Portable Optical Microscopy of Murine Dorsal Window Chambers for Studying Anesthesia, Hypoxia, and Sepsis

Thumbnail Image



Journal Title

Journal ISSN

Volume Title

Repository Usage Stats



In vivo imaging is an important scientific tool for studying bio-molecular interactions, but lack of preserved functionality during imaging restricts scientists’ abilities to gain critical knowledge. Structure can be preserved while using high-resolution optical imaging by utilizing window chambers in murine models1, yet the use of anesthesia for immobilization is problematic. Anesthesia affects tissue oxygenation2, blood cell velocities3, immunosuppression4, and allowable duration of imaging5–thus its usage restricts in vivo bio-molecular imaging accuracy and duration.

Developing a portable imaging system that attaches to murine dorsal window chambers enables imaging without anesthesia, avoiding previous drawbacks of window chamber models. A raspberry pi camera (RPI-CAM-V2, Raspberry Pi) was modified for microscopy and used alongside 3D printed panels for attaching the camera, optical filters, and LED light source to murine window chambers. Multiple applications for the portable system were developed, each requiring their own setup of filters and stimulating LEDs. The system is powered by a Raspberry Pi 3 Model B single-board computer (RASPBERRYPI3-MODB-1GB, Raspberry Pi), allowing for stream-lined data acquisition.

Imaging tissue oxygenation was the first application developed for the portable system. Oxygen sensing boron nanoparticles were injected into window chambers, while a UV LED was used to stimulate fluorescent and phosphorescent signals. When stimulated by UV light, the boron nanoparticles emit fluorescence and phosphorescence. Fluorescence is stable regardless of oxygenation, while phosphorescence signal from the nanoparticles is quenched in the presence of higher oxygenations. The ratio of fluorescence to phosphorescence was used to calculate oxygen concentration maps of window chamber tissue. Tissue oxygenations in awake and anesthetized mice inhaling varied oxygen concentrations were analyzed. In 5 awake nude mice inhaling 20% O2, the median partial pressure of oxygen was measured as 49 mmHg within their window chambers. From a one-tailed t-test with a false positive correction, 3 of the mice had significantly higher (p ≤ 0.05) tissue oxygenation while anesthetized compared to the awake measurements.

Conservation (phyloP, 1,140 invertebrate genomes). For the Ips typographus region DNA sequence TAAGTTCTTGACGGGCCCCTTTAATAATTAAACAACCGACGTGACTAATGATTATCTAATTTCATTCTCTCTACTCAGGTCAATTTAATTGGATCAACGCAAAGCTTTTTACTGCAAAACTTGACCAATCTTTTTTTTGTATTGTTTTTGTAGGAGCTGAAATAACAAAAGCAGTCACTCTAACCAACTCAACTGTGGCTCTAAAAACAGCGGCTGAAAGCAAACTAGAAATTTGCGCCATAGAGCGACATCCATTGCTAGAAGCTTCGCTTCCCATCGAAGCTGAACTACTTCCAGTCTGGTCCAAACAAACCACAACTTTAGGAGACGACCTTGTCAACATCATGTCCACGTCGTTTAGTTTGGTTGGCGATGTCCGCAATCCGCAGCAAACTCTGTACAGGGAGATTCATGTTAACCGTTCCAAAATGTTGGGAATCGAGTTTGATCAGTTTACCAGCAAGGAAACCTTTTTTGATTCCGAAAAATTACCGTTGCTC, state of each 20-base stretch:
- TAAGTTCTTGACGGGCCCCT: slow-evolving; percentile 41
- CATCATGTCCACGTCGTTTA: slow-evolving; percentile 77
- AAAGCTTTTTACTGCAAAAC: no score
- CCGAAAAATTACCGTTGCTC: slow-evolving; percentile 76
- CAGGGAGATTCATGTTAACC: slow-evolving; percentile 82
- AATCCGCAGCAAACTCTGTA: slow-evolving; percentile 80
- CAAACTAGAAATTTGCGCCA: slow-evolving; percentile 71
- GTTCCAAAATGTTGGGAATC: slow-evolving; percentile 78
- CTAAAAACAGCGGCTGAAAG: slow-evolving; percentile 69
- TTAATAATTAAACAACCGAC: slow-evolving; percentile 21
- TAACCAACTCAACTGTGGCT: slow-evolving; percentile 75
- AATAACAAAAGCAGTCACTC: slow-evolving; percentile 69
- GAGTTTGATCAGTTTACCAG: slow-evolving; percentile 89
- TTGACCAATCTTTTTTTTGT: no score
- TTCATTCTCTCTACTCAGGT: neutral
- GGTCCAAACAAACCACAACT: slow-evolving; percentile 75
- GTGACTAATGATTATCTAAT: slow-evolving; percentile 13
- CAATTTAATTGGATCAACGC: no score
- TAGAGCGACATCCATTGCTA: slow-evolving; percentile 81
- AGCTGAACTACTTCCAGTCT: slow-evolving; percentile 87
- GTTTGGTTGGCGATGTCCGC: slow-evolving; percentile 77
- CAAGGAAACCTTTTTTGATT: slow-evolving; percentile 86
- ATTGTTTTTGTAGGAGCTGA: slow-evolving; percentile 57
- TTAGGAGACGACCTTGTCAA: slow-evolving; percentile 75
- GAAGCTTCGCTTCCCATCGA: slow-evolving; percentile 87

Developing the portable systems ability to image blood cells was another focus of this project. Blood cells were visible with white LED exposure. A frame rate of 30 frames/second was adequate for tracking cell motion while allowing for the highest resolution possible with the system. Blood cell velocities in a mouse awake and anesthetized were analyzed, while also observing change in blood cell velocities during sepsis that was induced by cecal ligation puncture (CLP). Three days after CLP, the mean awake blood cell velocity was measured as 0.21 ± 0.03 mm/s, while the mean anesthetized blood cell velocity was measured as 0.080 ± 0.002 mm/s. Six days after CLP, the awake measurement had reduced to 0.019 ± 0.005 mm/s, while the anesthetized measurement was reduced to 0.031 ± 0.002 mm/s (91% decrease in awake measurement, 61% decrease in anesthetized measurement). A two-way ANOVA on the factors of anesthesia and time post-CLP performed on multiple vessel regions calculated significance (p ≤ 0.05) for both of these factors on blood cell velocities within the pilot mouse’s window chamber.

Noting the differences between data collected on awake and anesthetized mice, our system has been validated as a tool for real-time imaging of tissue without the observed effects of anesthesia. By avoiding anesthesia, the developed device allows for continual data acquisition to increase from hours to days. The system is generalizable, and while only two applications are presented in this study, the system could be modified for imaging fluorescently labeled cells/proteins for other bio-molecular interactions.





Stryker, Stefan Matthias (2019). Portable Optical Microscopy of Murine Dorsal Window Chambers for Studying Anesthesia, Hypoxia, and Sepsis. Master's thesis, Duke University. Retrieved from https://hdl.handle.net/10161/18930.


Dukes student scholarship is made available to the public using a Creative Commons Attribution / Non-commercial / No derivative (CC-BY-NC-ND) license.